Unfortunately, honourable senators, Canada will not lead this project because the Harper government has decided there is no new money for Genome Canada in its multi-billion dollar stimulus package. As Dr. Laurence Packer, Professor of Biology at York University explained in a letter to The Globe and Mail on January 31:

With Genome Canada funds, we were leading the world in the development of tools for automated identifications of economically devastating invasive species; disease-carrying organisms such as mosquitoes and pollinators that are essential for agricultural productivity, among others. These activities will now grind to a halt; the technical expertise of hundreds of highly trained personnel will be lost to other countries and/or other endeavours. This is an enormous leap backward.


Scientists are not alone in recognizing the critical importance of monitoring invasive species. In her report tabled last week, the Auditor General of Canada focused on problems with the government's ability to safeguard our food supply, protect animals and plants, and support trade and commerce by protecting us from invasive plants, pests and plant diseases.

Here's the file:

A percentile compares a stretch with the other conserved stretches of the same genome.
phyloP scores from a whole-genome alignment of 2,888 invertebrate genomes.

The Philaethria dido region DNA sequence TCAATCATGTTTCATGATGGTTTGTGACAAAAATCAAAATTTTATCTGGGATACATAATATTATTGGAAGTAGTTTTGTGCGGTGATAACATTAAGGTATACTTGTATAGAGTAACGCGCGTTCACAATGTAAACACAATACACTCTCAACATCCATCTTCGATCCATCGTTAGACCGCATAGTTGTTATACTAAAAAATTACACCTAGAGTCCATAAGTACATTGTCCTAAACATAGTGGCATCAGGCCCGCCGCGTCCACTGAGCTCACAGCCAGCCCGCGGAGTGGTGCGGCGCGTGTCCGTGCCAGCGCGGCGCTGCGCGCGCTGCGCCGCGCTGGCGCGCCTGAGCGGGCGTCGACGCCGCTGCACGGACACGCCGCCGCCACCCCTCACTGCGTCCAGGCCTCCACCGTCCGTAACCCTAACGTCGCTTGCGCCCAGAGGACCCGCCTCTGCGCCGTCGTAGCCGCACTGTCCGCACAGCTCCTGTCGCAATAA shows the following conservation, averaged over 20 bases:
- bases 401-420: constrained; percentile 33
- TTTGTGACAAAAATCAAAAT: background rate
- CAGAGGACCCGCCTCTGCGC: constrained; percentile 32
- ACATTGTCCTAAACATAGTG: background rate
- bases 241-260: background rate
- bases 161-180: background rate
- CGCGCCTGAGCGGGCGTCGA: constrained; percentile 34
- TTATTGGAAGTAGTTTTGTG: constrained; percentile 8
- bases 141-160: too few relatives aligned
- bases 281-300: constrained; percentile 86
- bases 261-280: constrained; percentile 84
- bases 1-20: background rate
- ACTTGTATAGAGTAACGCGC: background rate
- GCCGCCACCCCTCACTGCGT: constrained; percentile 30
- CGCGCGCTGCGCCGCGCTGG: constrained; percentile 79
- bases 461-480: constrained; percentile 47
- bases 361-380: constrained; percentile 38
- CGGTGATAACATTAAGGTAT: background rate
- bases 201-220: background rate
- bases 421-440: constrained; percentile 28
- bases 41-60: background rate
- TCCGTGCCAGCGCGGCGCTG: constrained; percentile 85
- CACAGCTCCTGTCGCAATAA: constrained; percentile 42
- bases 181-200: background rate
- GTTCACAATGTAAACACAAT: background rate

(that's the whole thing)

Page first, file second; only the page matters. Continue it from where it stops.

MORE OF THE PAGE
I noticed, in this morning's National Post, another letter from Dr. Packer and I will quote one paragraph:

If your child gets ill as a result of an unidentified disease vector, if fruit prices skyrocket because of reduced pollination, if the forestry industry collapses under the weight of even more introduced alien forest pets, the 2009 federal budget will have been partly to blame.


Senator Mercer: Disaster!

Senator Cowan: While the Harper budget provides $1 billion for the Community Adjustment Fund to help, among others, those parts of British Columbia and Alberta affected by the devastation caused by the mountain pine beetle, there is no money to invest in the science necessary to protect from future ecological tragedies.

The iBOL project will be dropped. The lead researcher on iBOL has already sent word to 95 international collaborators telling them the project is on hold.

Mr. Harper's stimulus package is supposedly about creating jobs but some 100 graduate students, post-doctoral fellows and technicians were involved in this project alone last year at universities and research institutes across Canada. Those numbers will drop by 90 per cent by May 2010 unless replacement moneys are found.